“Renewable energy was the biggest source of new power added to U.S. electricity grids last year as falling prices and government incentives made wind and solar increasingly viable alternatives to fossil fuels.”
Part of the reason has been the introduction of federal tax credits that have particularly helped the wind power industry move forward. Across the US there are now nearly 50,000 wind turbines providing power to over 18 million homes making it the most successful of the renewable energy technologies.
Future Technologies for Renewable Energy
While we are all fairly knowledgeable about renewable technologies such as wind, solar, and hydroelectric, the future could see even more interesting developments. One area which is pretty much seen as the Holy Grail when it comes to clean energy is how we make the most of tidal power. There are a number of research projects underway across the world to realize this potential, not least in the US.
In 2013, the US Energy Department invested $16 million in developing wave power and companies such as the Ocean Renewable Power Company in Maine have been formed to develop what could be industry and world-changing projects. As renewable energy begins to pay for itself and succeed, so more investors are coming on board. According to Scientific American investment has continued to grow dramatically since the turn of the century:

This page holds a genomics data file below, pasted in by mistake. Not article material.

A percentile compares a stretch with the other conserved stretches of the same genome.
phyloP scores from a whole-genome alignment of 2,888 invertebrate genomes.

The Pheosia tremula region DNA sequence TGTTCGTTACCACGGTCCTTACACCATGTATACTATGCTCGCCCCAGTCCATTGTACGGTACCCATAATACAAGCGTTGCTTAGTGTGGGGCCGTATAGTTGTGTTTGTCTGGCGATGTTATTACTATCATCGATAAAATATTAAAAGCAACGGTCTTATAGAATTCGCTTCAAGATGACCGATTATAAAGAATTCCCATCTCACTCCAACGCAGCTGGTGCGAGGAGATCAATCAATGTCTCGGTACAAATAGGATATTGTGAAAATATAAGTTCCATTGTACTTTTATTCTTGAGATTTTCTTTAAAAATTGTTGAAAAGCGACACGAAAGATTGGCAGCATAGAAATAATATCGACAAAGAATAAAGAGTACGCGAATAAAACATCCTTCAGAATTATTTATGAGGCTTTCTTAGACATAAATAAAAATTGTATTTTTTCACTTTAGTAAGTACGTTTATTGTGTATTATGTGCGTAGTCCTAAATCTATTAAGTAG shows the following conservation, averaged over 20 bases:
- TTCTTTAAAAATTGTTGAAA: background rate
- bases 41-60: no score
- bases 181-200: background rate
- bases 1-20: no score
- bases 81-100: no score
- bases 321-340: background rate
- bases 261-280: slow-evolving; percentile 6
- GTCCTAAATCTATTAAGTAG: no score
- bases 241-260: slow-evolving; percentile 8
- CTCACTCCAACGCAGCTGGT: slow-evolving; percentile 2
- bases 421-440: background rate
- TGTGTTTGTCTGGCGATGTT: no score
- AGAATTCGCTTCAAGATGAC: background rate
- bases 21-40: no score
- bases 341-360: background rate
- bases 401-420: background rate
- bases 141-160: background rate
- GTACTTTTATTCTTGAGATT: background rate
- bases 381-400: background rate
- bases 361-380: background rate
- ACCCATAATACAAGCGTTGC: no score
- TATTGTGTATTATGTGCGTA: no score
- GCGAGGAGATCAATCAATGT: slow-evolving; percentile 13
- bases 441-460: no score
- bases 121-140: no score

“New investments in renewable energy rose from $9 billion in the first quarter of 2004 to $50 billion for 2015’s first quarter and the volume of installed photovoltaic systems in the United States has grown every year since 2000.”
While many of us look to the large installations such as the Topaz Solar Farm, the major revolution in the United States has been the uptake of smaller, localized renewable projects. Big corporations are having solar panels installed on their roofs, farms are moving to technologies such as wind and anaerobic digestion to help power their businesses and homeowners are being enticed by federal and state tax rebates to go green.
While some states are lagging behind when it comes to the renewable energy revolution, others are embracing it with all the legislative power they can muster. Households are installing solar thermal and ground source heat pumps, insulating their properties better, and reducing consumption. After struggling to gain public acceptance over the years, it appears that we have reached the tipping point when it comes to renewable technology. The majority of Americans are in favor of it, not least because of the security it provides and the prospect of lower electricity bills.
There are still major developments to come. The disruptive technology that could make the biggest difference are not turbines or panels but storage batteries. Being able to produce power from the sun is fine but it is limited to when the sun is actually up. Being able to store that energy for later use is the key.
The next few years will see this technology become more efficient and more affordable. That could then allow each of us to become energy independent if we so choose.